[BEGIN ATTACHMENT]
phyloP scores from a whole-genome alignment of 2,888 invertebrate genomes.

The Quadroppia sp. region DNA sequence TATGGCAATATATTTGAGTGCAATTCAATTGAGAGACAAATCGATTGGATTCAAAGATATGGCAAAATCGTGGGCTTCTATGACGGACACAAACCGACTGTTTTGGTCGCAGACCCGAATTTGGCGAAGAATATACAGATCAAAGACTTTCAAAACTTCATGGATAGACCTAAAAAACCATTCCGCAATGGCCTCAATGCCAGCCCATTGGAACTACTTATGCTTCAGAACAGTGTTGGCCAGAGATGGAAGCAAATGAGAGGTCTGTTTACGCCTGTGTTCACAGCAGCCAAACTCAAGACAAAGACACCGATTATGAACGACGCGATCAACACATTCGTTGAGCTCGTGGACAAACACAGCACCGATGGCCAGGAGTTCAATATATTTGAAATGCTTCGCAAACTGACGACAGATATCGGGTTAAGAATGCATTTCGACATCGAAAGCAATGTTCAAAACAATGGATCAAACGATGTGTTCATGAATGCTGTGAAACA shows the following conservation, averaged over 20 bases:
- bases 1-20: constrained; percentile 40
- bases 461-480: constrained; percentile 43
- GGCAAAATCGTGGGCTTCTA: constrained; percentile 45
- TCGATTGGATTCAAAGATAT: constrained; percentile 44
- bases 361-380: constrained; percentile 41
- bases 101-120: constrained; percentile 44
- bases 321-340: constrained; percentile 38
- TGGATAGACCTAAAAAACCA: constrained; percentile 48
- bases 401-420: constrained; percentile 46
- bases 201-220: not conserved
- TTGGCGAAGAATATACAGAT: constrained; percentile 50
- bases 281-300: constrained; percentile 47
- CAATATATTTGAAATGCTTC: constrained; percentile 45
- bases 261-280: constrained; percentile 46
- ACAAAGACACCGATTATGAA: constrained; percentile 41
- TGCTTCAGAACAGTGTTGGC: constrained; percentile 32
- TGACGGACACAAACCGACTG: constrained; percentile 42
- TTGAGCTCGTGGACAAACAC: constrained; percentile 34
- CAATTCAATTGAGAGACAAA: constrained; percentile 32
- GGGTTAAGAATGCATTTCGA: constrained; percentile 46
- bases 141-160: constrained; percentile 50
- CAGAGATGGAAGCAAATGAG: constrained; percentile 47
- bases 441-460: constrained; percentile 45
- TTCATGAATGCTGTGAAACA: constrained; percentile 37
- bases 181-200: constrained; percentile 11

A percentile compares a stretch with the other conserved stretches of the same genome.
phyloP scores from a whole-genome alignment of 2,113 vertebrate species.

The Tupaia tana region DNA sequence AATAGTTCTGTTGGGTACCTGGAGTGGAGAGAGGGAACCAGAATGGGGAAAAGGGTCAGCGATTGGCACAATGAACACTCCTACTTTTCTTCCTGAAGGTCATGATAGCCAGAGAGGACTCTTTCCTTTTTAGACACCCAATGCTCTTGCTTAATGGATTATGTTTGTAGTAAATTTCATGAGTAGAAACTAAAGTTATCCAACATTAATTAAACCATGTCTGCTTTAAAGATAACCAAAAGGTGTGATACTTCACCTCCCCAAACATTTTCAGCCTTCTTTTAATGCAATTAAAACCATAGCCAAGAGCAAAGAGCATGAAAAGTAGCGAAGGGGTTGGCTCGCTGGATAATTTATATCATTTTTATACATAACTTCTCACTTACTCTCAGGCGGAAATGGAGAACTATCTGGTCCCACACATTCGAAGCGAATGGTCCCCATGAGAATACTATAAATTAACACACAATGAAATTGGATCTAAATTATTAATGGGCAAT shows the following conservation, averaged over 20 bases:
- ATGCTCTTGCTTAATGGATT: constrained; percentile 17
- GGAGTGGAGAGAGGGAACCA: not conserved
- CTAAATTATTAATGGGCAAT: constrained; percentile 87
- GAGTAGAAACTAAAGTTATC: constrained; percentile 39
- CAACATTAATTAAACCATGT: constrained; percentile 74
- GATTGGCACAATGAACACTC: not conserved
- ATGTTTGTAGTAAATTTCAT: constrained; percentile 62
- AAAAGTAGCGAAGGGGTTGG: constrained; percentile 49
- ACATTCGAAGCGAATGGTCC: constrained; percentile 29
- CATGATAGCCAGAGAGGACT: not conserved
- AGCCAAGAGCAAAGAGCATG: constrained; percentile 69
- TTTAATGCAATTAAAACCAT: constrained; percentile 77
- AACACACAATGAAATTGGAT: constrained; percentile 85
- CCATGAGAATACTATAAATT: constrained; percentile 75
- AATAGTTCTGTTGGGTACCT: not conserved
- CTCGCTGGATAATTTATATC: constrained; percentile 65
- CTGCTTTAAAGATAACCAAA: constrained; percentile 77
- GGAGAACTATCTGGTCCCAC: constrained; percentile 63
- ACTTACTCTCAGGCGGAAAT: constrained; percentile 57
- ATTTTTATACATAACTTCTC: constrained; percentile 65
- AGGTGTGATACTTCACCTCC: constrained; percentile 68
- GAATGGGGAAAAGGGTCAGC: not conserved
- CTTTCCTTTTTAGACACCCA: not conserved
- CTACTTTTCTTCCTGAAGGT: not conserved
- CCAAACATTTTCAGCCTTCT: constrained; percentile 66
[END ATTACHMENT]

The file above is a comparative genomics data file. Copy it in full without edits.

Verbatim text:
phyloP scores from a whole-genome alignment of 2,888 invertebrate genomes.

The Quadroppia sp. region DNA sequence TATGGCAATATATTTGAGTGCAATTCAATTGAGAGACAAATCGATTGGATTCAAAGATATGGCAAAATCGTGGGCTTCTATGACGGACACAAACCGACTGTTTTGGTCGCAGACCCGAATTTGGCGAAGAATATACAGATCAAAGACTTTCAAAACTTCATGGATAGACCTAAAAAACCATTCCGCAATGGCCTCAATGCCAGCCCATTGGAACTACTTATGCTTCAGAACAGTGTTGGCCAGAGATGGAAGCAAATGAGAGGTCTGTTTACGCCTGTGTTCACAGCAGCCAAACTCAAGACAAAGACACCGATTATGAACGACGCGATCAACACATTCGTTGAGCTCGTGGACAAACACAGCACCGATGGCCAGGAGTTCAATATATTTGAAATGCTTCGCAAACTGACGACAGATATCGGGTTAAGAATGCATTTCGACATCGAAAGCAATGTTCAAAACAATGGATCAAACGATGTGTTCATGAATGCTGTGAAACA shows the following conservation, averaged over 20 bases:
- bases 1-20: constrained; percentile 40
- bases 461-480: constrained; percentile 43
- GGCAAAATCGTGGGCTTCTA: constrained; percentile 45
- TCGATTGGATTCAAAGATAT: constrained; percentile 44
- bases 361-380: constrained; percentile 41
- bases 101-120: constrained; percentile 44
- bases 321-340: constrained; percentile 38
- TGGATAGACCTAAAAAACCA: constrained; percentile 48
- bases 401-420: constrained; percentile 46
- bases 201-220: not conserved
- TTGGCGAAGAATATACAGAT: constrained; percentile 50
- bases 281-300: constrained; percentile 47
- CAATATATTTGAAATGCTTC: constrained; percentile 45
- bases 261-280: constrained; percentile 46
- ACAAAGACACCGATTATGAA: constrained; percentile 41
- TGCTTCAGAACAGTGTTGGC: constrained; percentile 32
- TGACGGACACAAACCGACTG: constrained; percentile 42
- TTGAGCTCGTGGACAAACAC: constrained; percentile 34
- CAATTCAATTGAGAGACAAA: constrained; percentile 32
- GGGTTAAGAATGCATTTCGA: constrained; percentile 46
- bases 141-160: constrained; percentile 50
- CAGAGATGGAAGCAAATGAG: constrained; percentile 47
- bases 441-460: constrained; percentile 45
- TTCATGAATGCTGTGAAACA: constrained; percentile 37
- bases 181-200: constrained; percentile 11

A percentile compares a stretch with the other conserved stretches of the same genome.
phyloP scores from a whole-genome alignment of 2,113 vertebrate species.

The Tupaia tana region DNA sequence AATAGTTCTGTTGGGTACCTGGAGTGGAGAGAGGGAACCAGAATGGGGAAAAGGGTCAGCGATTGGCACAATGAACACTCCTACTTTTCTTCCTGAAGGTCATGATAGCCAGAGAGGACTCTTTCCTTTTTAGACACCCAATGCTCTTGCTTAATGGATTATGTTTGTAGTAAATTTCATGAGTAGAAACTAAAGTTATCCAACATTAATTAAACCATGTCTGCTTTAAAGATAACCAAAAGGTGTGATACTTCACCTCCCCAAACATTTTCAGCCTTCTTTTAATGCAATTAAAACCATAGCCAAGAGCAAAGAGCATGAAAAGTAGCGAAGGGGTTGGCTCGCTGGATAATTTATATCATTTTTATACATAACTTCTCACTTACTCTCAGGCGGAAATGGAGAACTATCTGGTCCCACACATTCGAAGCGAATGGTCCCCATGAGAATACTATAAATTAACACACAATGAAATTGGATCTAAATTATTAATGGGCAAT shows the following conservation, averaged over 20 bases:
- ATGCTCTTGCTTAATGGATT: constrained; percentile 17
- GGAGTGGAGAGAGGGAACCA: not conserved
- CTAAATTATTAATGGGCAAT: constrained; percentile 87
- GAGTAGAAACTAAAGTTATC: constrained; percentile 39
- CAACATTAATTAAACCATGT: constrained; percentile 74
- GATTGGCACAATGAACACTC: not conserved
- ATGTTTGTAGTAAATTTCAT: constrained; percentile 62
- AAAAGTAGCGAAGGGGTTGG: constrained; percentile 49
- ACATTCGAAGCGAATGGTCC: constrained; percentile 29
- CATGATAGCCAGAGAGGACT: not conserved
- AGCCAAGAGCAAAGAGCATG: constrained; percentile 69
- TTTAATGCAATTAAAACCAT: constrained; percentile 77
- AACACACAATGAAATTGGAT: constrained; percentile 85
- CCATGAGAATACTATAAATT: constrained; percentile 75
- AATAGTTCTGTTGGGTACCT: not conserved
- CTCGCTGGATAATTTATATC: constrained; percentile 65
- CTGCTTTAAAGATAACCAAA: constrained; percentile 77
- GGAGAACTATCTGGTCCCAC: constrained; percentile 63
- ACTTACTCTCAGGCGGAAAT: constrained; percentile 57
- ATTTTTATACATAACTTCTC: constrained; percentile 65
- AGGTGTGATACTTCACCTCC: constrained; percentile 68
- GAATGGGGAAAAGGGTCAGC: not conserved
- CTTTCCTTTTTAGACACCCA: not conserved
- CTACTTTTCTTCCTGAAGGT: not conserved
- CCAAACATTTTCAGCCTTCT: constrained; percentile 66